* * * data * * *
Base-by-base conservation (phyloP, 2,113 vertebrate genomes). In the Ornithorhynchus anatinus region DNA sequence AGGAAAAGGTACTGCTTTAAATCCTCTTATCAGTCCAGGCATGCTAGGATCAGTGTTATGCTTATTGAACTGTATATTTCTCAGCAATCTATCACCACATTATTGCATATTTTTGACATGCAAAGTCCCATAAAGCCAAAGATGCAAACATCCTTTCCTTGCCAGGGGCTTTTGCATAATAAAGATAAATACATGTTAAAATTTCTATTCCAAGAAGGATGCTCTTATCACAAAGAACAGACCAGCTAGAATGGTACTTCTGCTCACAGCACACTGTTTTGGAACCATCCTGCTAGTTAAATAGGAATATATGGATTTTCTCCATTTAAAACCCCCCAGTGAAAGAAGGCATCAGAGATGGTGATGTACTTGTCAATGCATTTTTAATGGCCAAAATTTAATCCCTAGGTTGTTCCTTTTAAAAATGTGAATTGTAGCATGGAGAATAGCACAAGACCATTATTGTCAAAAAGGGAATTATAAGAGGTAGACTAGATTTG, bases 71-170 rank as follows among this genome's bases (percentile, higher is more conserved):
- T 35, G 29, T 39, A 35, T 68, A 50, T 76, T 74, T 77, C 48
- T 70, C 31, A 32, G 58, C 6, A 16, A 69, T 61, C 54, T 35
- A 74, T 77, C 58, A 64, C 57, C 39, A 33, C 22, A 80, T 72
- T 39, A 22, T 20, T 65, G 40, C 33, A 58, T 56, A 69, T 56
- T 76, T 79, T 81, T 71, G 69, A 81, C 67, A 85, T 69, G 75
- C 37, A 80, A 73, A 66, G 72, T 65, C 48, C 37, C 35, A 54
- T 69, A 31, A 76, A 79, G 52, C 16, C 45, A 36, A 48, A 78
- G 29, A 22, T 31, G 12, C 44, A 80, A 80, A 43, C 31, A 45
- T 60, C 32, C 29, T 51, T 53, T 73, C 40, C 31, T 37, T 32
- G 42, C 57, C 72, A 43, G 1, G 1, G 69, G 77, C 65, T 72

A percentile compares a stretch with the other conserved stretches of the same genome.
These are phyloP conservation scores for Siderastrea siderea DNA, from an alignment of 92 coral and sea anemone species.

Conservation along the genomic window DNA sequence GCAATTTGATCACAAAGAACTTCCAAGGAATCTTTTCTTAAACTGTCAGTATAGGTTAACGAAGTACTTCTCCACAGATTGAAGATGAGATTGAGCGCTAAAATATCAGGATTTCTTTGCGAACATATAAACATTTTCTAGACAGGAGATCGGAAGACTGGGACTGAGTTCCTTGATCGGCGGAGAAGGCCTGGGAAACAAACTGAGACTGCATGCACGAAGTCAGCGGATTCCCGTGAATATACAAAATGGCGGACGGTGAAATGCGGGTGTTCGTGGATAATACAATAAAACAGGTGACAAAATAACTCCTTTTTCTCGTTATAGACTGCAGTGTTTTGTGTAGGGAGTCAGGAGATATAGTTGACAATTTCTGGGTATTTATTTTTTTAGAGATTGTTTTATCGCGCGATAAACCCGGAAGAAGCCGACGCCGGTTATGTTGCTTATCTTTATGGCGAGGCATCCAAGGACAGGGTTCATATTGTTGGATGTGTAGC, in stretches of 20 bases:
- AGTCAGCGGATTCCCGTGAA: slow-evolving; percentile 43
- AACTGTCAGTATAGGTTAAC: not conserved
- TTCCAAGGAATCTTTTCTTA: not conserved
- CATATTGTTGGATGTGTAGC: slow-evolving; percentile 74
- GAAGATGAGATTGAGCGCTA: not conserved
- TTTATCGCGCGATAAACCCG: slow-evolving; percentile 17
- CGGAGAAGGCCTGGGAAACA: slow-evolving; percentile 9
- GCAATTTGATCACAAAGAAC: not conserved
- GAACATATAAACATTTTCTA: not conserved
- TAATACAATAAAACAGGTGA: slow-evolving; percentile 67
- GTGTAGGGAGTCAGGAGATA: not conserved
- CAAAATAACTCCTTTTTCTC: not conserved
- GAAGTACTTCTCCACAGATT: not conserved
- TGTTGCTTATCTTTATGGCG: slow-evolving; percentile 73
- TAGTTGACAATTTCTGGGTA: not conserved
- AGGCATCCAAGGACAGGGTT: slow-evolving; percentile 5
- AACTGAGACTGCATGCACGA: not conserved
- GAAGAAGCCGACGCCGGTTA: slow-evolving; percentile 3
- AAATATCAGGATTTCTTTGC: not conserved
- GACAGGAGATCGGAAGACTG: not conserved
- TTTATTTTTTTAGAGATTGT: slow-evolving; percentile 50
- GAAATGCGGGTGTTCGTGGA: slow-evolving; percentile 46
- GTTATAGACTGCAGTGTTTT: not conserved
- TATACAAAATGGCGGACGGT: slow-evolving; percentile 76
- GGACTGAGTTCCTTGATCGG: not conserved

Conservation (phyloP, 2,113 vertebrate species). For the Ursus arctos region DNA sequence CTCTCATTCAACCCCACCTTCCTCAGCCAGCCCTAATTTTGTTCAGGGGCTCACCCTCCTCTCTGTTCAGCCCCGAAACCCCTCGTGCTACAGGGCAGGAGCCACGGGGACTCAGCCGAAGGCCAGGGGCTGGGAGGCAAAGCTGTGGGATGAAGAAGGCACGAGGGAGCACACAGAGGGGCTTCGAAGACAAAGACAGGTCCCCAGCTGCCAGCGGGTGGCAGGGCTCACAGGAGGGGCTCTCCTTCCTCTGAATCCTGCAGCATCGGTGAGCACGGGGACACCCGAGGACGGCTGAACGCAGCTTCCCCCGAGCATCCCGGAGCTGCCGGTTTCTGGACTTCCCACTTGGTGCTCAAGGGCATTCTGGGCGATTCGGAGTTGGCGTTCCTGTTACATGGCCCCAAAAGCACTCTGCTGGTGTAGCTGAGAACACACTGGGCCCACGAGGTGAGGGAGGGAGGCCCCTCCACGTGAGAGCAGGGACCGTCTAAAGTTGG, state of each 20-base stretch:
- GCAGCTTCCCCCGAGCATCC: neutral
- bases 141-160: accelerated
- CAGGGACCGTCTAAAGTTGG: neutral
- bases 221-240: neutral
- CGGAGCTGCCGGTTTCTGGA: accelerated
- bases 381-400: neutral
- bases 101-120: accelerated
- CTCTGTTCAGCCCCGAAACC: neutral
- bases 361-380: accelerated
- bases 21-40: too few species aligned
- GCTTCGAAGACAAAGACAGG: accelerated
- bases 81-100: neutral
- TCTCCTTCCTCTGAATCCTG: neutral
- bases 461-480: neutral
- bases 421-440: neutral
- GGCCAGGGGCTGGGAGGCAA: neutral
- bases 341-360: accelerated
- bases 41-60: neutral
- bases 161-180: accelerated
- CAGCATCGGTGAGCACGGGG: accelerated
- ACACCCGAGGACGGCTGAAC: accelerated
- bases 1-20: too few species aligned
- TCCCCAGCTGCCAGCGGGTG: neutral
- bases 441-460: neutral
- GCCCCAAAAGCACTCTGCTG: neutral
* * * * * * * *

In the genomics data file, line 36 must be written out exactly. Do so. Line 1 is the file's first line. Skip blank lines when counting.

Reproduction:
- GAAATGCGGGTGTTCGTGGA: slow-evolving; percentile 46